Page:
Posts Tagged: 4-H
Policy advocate at the California Farm Bureau Federation, Taylor Roschen, wrote a 736-word commentary, published in AgAlert today, praising the value of UC Cooperative Extension advisors and advocating for an additional $20 million annual funding from the state of California.
Roschen provided highlights of UC ANR's public value, writing that:
- The breadth and depth of agricultural knowledge created by UC Agriculture and Natural Resources is unparalleled.
- Local Cooperative Extension staff, such as farm advisors and community education specialists, serve as translators, sharing the power of UC research with our farms, our families and our communities.
- 4-H youth leaders are 3.5 times more likely to contribute to their communities and nearly five times more likely to pursue higher education.
However, she continued, since 1990, the state's contribution to UCANR has decreased by 57%. California has lost more than 60% of its 4-H advisors since the 1990s and now have the equivalent of only 31 program representatives to serve the state's 58 counties.
To bring UC ANR programs "back from the brink," Roschen wrote, the California Farm Bureau is working with Assembly Agriculture Committee Chair Susan Eggman, D-Stockton, to fight for UCCE's future and save 4-H and local farm advisors and specialists.
"We are petitioning the state Legislature and the Newsom administration to provide an additional $20 million annually to UC ANR," she said.
After more than 100 4-H members, UC Master Gardeners and others attended a Riverside Board of Supervisors' meeting in support of UC Cooperative Extension June 10, the panel voted 5-0 to restore UCCE's funding, reported Jeff Horseman and Matt Kristoffersen in the Riverside Press Enterprise.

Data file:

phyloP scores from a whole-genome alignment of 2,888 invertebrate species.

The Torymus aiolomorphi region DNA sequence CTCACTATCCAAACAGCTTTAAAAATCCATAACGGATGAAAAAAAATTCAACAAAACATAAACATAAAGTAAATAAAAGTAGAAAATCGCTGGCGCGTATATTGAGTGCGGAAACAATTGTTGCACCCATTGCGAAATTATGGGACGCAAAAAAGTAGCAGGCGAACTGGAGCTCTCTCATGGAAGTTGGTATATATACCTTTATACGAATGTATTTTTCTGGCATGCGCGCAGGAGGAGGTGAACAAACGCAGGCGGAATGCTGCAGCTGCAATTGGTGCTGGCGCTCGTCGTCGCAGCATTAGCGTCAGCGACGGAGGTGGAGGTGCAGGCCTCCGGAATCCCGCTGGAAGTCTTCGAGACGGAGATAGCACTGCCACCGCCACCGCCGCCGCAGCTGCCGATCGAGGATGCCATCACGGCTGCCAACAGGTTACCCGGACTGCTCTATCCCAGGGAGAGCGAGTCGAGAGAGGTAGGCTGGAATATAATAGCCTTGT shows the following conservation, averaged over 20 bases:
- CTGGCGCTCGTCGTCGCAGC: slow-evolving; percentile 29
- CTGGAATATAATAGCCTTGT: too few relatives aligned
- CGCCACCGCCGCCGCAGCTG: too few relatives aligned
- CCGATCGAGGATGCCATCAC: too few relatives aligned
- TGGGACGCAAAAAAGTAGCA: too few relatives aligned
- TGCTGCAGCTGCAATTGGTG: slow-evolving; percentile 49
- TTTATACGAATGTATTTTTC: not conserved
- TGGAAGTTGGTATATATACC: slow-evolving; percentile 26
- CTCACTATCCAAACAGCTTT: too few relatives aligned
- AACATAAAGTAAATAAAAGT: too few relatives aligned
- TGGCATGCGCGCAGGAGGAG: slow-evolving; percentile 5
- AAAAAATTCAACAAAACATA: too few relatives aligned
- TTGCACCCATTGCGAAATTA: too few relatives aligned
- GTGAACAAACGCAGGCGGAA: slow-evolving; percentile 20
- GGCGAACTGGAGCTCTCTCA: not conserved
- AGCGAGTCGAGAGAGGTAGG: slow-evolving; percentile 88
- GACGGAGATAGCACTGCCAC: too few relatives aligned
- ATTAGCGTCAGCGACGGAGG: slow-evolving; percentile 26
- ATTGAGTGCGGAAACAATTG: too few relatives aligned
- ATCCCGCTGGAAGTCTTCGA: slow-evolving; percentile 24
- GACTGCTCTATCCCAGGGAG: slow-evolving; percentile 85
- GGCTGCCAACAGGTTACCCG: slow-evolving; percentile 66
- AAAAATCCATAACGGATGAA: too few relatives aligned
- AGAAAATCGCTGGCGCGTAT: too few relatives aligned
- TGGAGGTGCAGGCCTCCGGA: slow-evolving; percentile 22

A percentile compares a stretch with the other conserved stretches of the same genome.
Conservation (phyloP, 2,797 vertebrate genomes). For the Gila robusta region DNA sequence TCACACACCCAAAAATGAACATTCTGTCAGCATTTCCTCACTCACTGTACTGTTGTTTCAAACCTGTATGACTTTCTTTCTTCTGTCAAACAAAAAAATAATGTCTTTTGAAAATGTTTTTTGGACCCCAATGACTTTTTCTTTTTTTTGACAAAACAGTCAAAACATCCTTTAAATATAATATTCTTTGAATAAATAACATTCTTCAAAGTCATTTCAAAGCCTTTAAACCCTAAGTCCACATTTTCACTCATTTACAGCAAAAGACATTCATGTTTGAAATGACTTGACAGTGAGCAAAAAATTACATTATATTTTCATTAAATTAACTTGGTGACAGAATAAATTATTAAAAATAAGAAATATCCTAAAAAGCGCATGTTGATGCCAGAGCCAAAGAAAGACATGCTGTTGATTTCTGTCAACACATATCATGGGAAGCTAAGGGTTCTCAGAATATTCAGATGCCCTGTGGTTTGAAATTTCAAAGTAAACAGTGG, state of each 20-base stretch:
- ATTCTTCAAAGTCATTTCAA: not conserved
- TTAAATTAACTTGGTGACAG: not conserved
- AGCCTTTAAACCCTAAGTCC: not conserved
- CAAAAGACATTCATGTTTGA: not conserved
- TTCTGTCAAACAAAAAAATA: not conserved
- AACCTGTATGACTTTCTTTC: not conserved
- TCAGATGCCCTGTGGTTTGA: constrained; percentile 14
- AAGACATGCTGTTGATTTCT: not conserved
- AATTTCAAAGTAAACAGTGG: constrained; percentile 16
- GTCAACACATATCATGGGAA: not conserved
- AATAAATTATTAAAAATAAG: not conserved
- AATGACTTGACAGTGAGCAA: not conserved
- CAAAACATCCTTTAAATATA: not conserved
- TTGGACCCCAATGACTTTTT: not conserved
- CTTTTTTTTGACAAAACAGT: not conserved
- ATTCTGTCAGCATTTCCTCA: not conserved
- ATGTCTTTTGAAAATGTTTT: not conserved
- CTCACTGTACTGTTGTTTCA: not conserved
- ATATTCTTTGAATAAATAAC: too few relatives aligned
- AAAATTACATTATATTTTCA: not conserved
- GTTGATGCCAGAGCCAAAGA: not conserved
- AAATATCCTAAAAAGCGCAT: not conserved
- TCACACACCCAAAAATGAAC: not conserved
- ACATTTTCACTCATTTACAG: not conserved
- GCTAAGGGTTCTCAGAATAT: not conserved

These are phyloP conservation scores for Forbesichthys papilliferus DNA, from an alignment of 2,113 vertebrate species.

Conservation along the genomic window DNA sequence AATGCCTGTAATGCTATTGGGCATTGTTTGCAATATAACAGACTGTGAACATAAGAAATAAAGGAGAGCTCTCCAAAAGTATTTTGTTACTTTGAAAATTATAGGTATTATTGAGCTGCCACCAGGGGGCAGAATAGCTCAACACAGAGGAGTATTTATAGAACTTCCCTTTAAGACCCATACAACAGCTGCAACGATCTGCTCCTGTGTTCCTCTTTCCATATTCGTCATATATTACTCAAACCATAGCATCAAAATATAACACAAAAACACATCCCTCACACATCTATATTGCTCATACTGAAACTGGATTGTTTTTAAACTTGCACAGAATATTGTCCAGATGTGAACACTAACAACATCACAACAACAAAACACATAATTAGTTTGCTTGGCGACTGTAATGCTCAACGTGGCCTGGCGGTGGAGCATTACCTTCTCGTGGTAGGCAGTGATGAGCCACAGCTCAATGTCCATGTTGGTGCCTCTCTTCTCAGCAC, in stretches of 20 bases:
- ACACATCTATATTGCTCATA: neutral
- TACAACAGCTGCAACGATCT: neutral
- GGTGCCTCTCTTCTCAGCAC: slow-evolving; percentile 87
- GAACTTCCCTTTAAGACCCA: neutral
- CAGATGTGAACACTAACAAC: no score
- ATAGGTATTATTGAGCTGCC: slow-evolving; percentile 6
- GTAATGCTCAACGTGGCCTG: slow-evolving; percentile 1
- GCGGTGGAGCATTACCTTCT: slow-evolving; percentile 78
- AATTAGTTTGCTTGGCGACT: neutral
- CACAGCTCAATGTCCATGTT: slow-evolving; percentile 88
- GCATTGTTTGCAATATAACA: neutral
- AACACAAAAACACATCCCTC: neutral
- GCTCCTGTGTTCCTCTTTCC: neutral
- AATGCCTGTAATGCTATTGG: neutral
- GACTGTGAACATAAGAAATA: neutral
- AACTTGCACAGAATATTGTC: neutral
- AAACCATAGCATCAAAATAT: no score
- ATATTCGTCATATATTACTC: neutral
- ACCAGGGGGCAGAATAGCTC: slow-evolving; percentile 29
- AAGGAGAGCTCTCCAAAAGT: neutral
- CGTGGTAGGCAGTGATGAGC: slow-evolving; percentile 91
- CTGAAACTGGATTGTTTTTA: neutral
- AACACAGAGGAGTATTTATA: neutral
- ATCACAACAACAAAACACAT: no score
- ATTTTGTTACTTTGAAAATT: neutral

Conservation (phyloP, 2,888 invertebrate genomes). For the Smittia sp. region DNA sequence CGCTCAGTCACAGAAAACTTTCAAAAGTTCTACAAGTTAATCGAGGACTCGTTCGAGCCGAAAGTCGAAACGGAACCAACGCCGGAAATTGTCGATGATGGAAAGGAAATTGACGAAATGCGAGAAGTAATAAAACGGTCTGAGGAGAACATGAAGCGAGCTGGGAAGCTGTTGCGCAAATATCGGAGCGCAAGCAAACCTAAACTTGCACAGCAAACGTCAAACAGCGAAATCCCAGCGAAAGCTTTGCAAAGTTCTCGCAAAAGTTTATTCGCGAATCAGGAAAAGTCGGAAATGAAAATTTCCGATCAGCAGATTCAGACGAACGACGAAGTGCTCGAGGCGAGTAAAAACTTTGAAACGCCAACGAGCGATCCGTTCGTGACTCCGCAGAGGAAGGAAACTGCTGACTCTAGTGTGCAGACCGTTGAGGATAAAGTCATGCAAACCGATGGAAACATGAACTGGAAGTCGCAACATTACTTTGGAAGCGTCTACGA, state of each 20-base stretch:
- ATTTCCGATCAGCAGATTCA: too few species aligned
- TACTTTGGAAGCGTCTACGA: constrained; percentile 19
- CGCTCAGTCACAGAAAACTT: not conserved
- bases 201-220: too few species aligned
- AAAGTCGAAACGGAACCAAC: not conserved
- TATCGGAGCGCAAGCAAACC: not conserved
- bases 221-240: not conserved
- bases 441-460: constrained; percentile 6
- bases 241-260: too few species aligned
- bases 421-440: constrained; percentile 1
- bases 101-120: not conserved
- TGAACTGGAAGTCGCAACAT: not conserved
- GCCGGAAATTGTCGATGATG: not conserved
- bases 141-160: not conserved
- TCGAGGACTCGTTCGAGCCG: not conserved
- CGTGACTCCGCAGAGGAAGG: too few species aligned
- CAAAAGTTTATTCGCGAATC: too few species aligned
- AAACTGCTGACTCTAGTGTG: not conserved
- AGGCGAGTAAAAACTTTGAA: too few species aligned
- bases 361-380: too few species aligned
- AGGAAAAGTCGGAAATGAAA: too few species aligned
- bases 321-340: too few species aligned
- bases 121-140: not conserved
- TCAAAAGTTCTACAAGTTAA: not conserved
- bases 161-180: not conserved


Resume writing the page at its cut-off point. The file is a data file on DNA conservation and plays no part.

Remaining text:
The vote reversed an earlier decision to cut UCCE funding as part of a larger plan to deal with reduced county tax receipts. If the funding had not been restored, services including 4-H, nutrition education and agricultural programs would have been effected, said Eta Takele, UCCE director in Riverside County.
UC Cooperative Extension, a key part of UC Agriculture and Natural Resources, serves all California counties. Academic advisors work with farmers to implement more-efficient growing methods, solve pest management problems and develop smart water-use strategies. Natural resources advisors conduct wildfire education and research natural resources conservation. Nutrition educators promote nutritious eating habits and exercise for better health. California 4-H Youth Development Program engages youth to become leaders. Thousands of volunteers extend UCCE's through the Master Gardener, Master Food Preserver, California Naturalist, and the California 4-H Youth Development Programs.
During the June 10 meeting, the supervisors heard from Riverside 4-H members who have been aided by their involvement in the program.
4-H member Bethany Campbell told the supervisors 4-H helped her overcome shyness and gain confidence.
“4-H helped me rise above fear and insecurity to become a leader," Campbell said.
A Blythe 4-H member, Samantha Teater, 17, said, 4-H "definitely saved me from getting into trouble."
UC ANR associate vice president Wendy Powers attended the supervisors' meeting.
"Those who offered public comment provided heartfelt testimony about the impact of our programs and how they, personally, have benefited and how the county has benefited," Powers wrote in her blog. "The work's not over. We need to continue to engage those who don't know us but make decisions that impact us. We need to continue to engage those who do know us, and brainstorm how to do better – reach more people, have a greater impact."
The article said Riverside County officials would work with UC Cooperative Extension to save money by moving its offices from leased office space to county-owned space.
New Series of Nitrogen Management Advice Available
(Cal Ag Today) March 28
California growers can download a new series of publications summarizing efficient nitrogen management practices from UC Agriculture and Natural Resources. The publications are designed to assist growers in complying with state regulations for tracking and reporting nitrogen fertilizer applied to crops, in an effort to prevent nitrogen from leaching into groundwater.